In the `comp` function, `vGrad` was used instead of `Grad` since we said
that we were assembling a *vector* Laplacian: that is why each `vGrad` part has
three dimensions (dof number, component number, and derivative number). For a
scalar Laplacian, we could have used
`comp(Grad(#1).Grad(#1).Base(#2))(:,k,:,k,p).a(p)`. But the vector form has the
advantage to work in both vector and scalar case.

The last instruction, `assem.assembly()`, does evaluate the expression on each
convex. For an assembly over a boundary just call `assem.assembly(rg)`, where
`rg` is a `getfem::mesh_region` object. `rg` might also be a number, in that case the mesh
region taken into account is `mim.linked_mesh().region(rg)`.

The third example shows how to compute the norm of a scalar or vector field on a mesh boundary:

```
assem.push_im(mim);
assem.push_mf(mf);
assem.push_data(U);
std::vector<scalar_type> v(1);
assem.push_vec(v);
assem.set("u=data(#1);"
"V()+=u(i).u(j).comp(vBase(#1).vBase(#1))(i,k,j,k)");
assem.assembly(boundary_number);
```

This one is easy to read. When `assembly` returns, `v[0]` will contain

The fourth and last example shows an (sub-optimal) assembly of the linear elasticity problem with a complete Hooke tensor:

```
assem.set("h=data$1(qdim(#1),qdim(#1),qdim(#1),qdim(#1),#2);"
"t=comp(vGrad(#1).vGrad(#1).Base(#2));"
"e=(t{:,2,3,:,5,6,:}+t{:,3,2,:,5,6,:}+t{:,2,3,:,6,5,:}+t{:,3,2,:,6,5,:})/4;"
"M(#1,#1)+= sym(e(:,j,k,:,m,n,p).h(j,k,m,n,p))");
```

The original equations are:

where is the Hooke tensor, and means the scalar product
between matrices. Since we assume it is not constant, is given on the
second mesh_fem: . Hence the first line
declares that the first data “pushed” is indeed a five-dimensions tensor, the
first fourth ones being all equal to the target dimension of the first mesh_fem, and
the last one being equal to the number of degrees of freedom of the second mesh_fem.
The `comp` part still computes the same 7D tensor than for the vector Laplacian
case. From this tensor, one evaluates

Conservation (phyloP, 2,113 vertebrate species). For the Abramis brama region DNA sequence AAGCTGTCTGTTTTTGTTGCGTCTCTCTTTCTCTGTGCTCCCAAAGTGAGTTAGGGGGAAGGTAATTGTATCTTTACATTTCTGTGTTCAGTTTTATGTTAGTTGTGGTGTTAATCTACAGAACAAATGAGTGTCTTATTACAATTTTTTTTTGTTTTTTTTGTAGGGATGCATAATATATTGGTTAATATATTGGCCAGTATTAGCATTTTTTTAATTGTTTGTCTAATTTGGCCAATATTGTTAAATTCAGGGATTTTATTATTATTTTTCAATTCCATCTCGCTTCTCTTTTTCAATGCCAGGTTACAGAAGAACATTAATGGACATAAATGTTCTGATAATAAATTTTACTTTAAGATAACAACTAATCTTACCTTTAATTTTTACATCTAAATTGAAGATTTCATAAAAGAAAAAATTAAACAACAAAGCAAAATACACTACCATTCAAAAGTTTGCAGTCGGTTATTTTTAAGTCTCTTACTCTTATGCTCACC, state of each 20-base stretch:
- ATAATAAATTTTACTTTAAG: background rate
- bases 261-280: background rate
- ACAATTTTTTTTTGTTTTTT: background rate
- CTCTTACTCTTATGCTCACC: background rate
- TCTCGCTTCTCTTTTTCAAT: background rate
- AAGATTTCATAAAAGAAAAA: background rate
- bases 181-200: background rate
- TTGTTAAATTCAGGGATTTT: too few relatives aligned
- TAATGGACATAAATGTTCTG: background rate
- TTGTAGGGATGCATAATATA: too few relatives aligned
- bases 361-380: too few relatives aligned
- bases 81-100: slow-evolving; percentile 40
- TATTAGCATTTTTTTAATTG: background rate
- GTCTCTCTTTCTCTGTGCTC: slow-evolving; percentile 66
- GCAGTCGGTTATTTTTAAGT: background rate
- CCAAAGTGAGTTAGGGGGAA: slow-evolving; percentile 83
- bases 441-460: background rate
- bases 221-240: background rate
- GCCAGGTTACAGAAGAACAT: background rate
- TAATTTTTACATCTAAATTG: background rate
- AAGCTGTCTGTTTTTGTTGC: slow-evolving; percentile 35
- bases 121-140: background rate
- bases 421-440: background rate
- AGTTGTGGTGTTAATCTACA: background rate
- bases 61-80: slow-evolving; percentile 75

via
permutations, and finally the expression is reduced against the hook tensor.

`Base(#i)`: evaluate the value of the base functions of the*ith*mesh_fem`Grad(#i)`: evaluate the value of the gradient of the base functions of the*ith*mesh_fem`Hess(#i)`: evaluate the value of the Hessian of the base functions of the*ith*mesh_fem`Normal()`: evaluate the unit normal (should not be used for volumic integrations !)`NonLin$x(#mf1,... #mfn)`: evaluate the*xth*non-linear term (inserted with`push_nonlinear_term(pnonlinear_elem_term)`) using the listed mesh_fem objects.`GradGT()`,`GradGTInv()`: evaluate the gradient (and its inverse) of the geometric transformation of the current convex.

Note

you may reference any data object inside the `comp` command, and perform
reductions inside the `comp()`. This feature is mostly interesting for
speeding up assembly of nonlinear terms (see the file
`getfem/getfem_nonlinear_elasticity.h` for an example of use).

Slices may be mixed with reduction operations `t(:,4,i,i)` takes a slice at
index 4 of the second dimension, and reduces the diagonal of dimension 3 and 4.
*Please note that index numbers for slices start at 1 and not 0 !!*

`mdim(#2)` is evaluated as the mesh dimension associated to the second mesh_fem,
while `qdim(#2)` is the target dimension of the mesh_fem.

The diagonal of a tensor can be obtained with `t{:,:,3,3}` (which is strictly
equivalent to `t{1,2,3,3}`: the colon is just here to improve the readability).
This is the same operator than for permutation operations. Note that
`t{:,:,1,1}` or `t{:,:,4,4}` are not valid operations.

The `print` command can be used to see the tensor: `"print comp(Base(#1));"`
will print the integrals of the base functions for each convex.

If there is more than one data array, output array or output sparse
matrix, one can use `data$2`, `data$3, ``V$2`, `M$2`,...